The Sprezzaturameron Review: #MeToo Apologies, Reframed

This half-hour piece, billed as “a video docudrama,” manages to work in several of the infamous apologies from the #MeToo era. “The Sprezzaturameron,” available for free on the Baryshnikov Arts Center website through May 31, most extensively quotes Harvey Weinstein’s 2017 statement (“I came of age in the 60’s and 70’s, when all the rules about behavior and workplaces were different….” etc.)  although recited by performer Scott McElroy, without identifying the original speaker.

But we also hear Donald Trump’s apology for the Access Hollywood tape in voiceover (“Anyone who knows me knows these words don’t reflect who I am. I said it, I was wrong and I apologize.”), and see video snippets of the apologies from Anthony Weiner (“While some of what was posted today was true and some was not, there is no questions that what I did was wrong…”) Logan Paul (“I’m ashamed of myself. I’m disappointed in myself. I promise to be better…”) and Tiger Woods  (“I am deeply sorry for the irresponsible an selfish behavior I engaged in…”) — all distorted (and/or enhanced) by elaborate psychedelic-style computer-generated imagery.

Afterward, McElroy and Tei Blow, the two performance artists that comprise the Royal Osiris Karaoke Ensemble (ROKE), sit at the edge of a neon-blue artificial pond, and try to apply the water to their eyes, as if to manufacture tears.

It’s a fake wet moment that reflects the dry humor of this duo, who have been putting us on with a straight face in hybrid works of live performance, music and video since at least 2013 (and maybe 2006.)

There is enough that’s (drily) funny and imaginative and pointed and technically sophisticated in “The Sprezzaturameron” to make me all the more disappointed in it – a disappointment for which I feel I should apologize.

In an introduction to the piece, Tei Blow tells us that what we’re about to see is “Book 1: The Apologia,” of a planned longer episodic “The Sprezzateurameron” (the title refers to an Italian word, sprezzateura, which describes art that pretends to be without effort.) But this supposed first episode is itself full of scattershot episodes, presented as if history uncovered by a museum curator of a more “diverse, just and equitable” future, who speaks in voiceover in a refined, female, and slightly robotic voice.  Some of these scenes are wonderful: There are several that amount to an art world spoof (complete with some gorgeous imagery) in which the voiceover explains how McElroy and Blow cloned themselves to create everybody from their “art assistants,” who do all the work, to their board of trustees. Some scenes are odd, albeit clever, and go on too long: McElroy and Blow talk about how they like their salads right into the ears of what looks like a robot from the future. Some are just baffling: McElroy draws and describes a picture. Both performers are dressed in floor-length white robes, indicating the future or the past, or maybe nothing at all.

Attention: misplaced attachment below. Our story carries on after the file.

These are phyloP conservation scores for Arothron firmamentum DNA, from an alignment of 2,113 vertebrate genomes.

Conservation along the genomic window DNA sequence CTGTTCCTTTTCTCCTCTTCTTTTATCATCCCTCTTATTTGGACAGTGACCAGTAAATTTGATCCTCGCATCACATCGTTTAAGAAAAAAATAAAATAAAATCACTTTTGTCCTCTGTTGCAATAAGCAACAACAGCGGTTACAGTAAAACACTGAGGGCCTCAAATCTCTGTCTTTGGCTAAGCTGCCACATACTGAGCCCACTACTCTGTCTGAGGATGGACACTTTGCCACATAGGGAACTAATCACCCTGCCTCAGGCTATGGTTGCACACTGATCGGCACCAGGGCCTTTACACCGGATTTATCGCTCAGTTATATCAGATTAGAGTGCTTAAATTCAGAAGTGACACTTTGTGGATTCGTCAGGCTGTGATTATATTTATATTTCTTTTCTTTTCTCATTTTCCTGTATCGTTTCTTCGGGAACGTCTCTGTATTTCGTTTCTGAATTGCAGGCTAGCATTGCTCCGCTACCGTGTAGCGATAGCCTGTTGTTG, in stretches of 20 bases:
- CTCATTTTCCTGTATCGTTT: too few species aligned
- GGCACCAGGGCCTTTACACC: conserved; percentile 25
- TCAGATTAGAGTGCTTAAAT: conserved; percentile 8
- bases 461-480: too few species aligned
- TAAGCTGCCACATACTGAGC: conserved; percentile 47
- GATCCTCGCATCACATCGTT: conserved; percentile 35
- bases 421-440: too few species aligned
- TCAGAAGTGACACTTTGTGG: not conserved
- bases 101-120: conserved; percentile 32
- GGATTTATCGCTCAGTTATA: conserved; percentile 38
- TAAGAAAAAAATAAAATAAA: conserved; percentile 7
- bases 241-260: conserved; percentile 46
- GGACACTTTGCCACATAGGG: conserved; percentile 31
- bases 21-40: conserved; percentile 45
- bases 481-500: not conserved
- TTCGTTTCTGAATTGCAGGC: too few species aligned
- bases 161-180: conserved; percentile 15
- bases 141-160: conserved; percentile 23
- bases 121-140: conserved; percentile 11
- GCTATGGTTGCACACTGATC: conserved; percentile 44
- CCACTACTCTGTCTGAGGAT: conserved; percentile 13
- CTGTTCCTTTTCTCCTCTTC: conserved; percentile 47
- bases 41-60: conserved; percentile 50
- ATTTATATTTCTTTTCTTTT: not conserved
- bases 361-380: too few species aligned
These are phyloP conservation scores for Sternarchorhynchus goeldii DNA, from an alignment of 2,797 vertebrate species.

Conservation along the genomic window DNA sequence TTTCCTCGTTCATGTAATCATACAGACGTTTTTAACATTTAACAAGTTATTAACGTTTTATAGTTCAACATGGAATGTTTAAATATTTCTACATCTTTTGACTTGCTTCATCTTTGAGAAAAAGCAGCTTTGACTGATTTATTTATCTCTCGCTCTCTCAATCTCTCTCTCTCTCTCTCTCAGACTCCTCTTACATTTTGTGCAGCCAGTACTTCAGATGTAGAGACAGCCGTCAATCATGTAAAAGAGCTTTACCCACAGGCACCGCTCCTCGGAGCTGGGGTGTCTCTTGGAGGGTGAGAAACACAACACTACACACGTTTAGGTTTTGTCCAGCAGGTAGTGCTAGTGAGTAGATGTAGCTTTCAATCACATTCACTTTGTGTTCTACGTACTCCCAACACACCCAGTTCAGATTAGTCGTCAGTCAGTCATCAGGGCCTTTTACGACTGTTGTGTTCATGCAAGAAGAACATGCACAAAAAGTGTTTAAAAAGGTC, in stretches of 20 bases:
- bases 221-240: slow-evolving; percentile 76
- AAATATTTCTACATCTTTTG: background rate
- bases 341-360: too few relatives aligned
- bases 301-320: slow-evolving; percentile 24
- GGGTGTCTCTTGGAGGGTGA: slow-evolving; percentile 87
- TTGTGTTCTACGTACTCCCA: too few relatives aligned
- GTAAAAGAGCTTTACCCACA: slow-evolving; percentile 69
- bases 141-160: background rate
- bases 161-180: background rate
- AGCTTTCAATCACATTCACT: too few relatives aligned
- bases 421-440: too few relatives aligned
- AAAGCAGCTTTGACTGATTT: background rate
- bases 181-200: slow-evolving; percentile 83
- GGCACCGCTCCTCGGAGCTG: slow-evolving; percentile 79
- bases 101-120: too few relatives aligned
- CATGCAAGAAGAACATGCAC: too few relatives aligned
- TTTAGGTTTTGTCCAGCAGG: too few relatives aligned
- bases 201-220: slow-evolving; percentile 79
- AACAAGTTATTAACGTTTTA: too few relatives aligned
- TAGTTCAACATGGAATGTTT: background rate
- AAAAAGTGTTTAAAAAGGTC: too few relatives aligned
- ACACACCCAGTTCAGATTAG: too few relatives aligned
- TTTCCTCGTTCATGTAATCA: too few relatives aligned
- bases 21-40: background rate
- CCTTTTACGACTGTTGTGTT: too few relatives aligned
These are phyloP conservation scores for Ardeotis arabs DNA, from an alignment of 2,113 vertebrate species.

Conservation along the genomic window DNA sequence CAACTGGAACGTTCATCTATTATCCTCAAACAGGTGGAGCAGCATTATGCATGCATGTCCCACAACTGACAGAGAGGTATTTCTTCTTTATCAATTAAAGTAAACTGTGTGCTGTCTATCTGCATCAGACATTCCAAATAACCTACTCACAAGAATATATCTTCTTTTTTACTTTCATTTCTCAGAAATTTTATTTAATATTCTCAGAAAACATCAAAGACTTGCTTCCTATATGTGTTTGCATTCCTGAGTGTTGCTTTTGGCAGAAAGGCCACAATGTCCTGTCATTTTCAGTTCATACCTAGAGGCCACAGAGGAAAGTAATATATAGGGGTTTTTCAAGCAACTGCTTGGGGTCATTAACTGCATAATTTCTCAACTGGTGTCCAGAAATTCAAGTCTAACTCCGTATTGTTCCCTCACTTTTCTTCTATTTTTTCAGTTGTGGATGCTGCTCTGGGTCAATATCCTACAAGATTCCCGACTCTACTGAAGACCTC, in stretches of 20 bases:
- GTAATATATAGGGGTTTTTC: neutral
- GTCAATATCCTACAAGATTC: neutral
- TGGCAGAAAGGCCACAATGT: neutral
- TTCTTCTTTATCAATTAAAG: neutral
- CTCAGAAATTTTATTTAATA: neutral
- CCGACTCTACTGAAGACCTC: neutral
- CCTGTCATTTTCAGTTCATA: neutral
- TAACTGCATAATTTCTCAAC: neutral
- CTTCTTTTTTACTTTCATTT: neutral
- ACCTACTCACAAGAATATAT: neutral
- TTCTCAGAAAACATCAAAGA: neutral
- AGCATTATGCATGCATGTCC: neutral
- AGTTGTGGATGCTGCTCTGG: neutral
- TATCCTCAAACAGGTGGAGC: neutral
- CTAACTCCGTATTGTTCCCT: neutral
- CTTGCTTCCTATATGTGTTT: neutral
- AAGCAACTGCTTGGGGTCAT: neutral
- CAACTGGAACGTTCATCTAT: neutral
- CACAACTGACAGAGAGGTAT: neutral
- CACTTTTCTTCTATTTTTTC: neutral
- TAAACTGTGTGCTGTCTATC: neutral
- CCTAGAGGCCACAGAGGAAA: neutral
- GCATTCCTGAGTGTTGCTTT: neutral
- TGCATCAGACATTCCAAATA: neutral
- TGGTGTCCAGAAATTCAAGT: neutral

Whatever point they are trying to make about the #MeToo apologies gets lost in all this cleverness. Perhaps that’s the point. In his intro, Blow advises us not to watch with our full attention. “You don’t have to look at the screen if you don’t want to. It might actually be better.”

The key to unlocking  “The Sprezzaturameron” may be evident in a 2018 interview about the origins of the Royal Osiris Karaoke Ensemble:

“We started working together because we were Craigslist roommates. I moved into a loft where Tei was living, about twelve years ago. We started writing songs for a musical about ancient Egypt. It comes out of playing music together and being stoned and having stoned ideas, I guess. Maybe that’s still what we do a little bit.”

Author: New York Theater

Jonathan Mandell is a 3rd generation NYC journalist, who sees shows, reads plays, writes reviews and sometimes talks with people.

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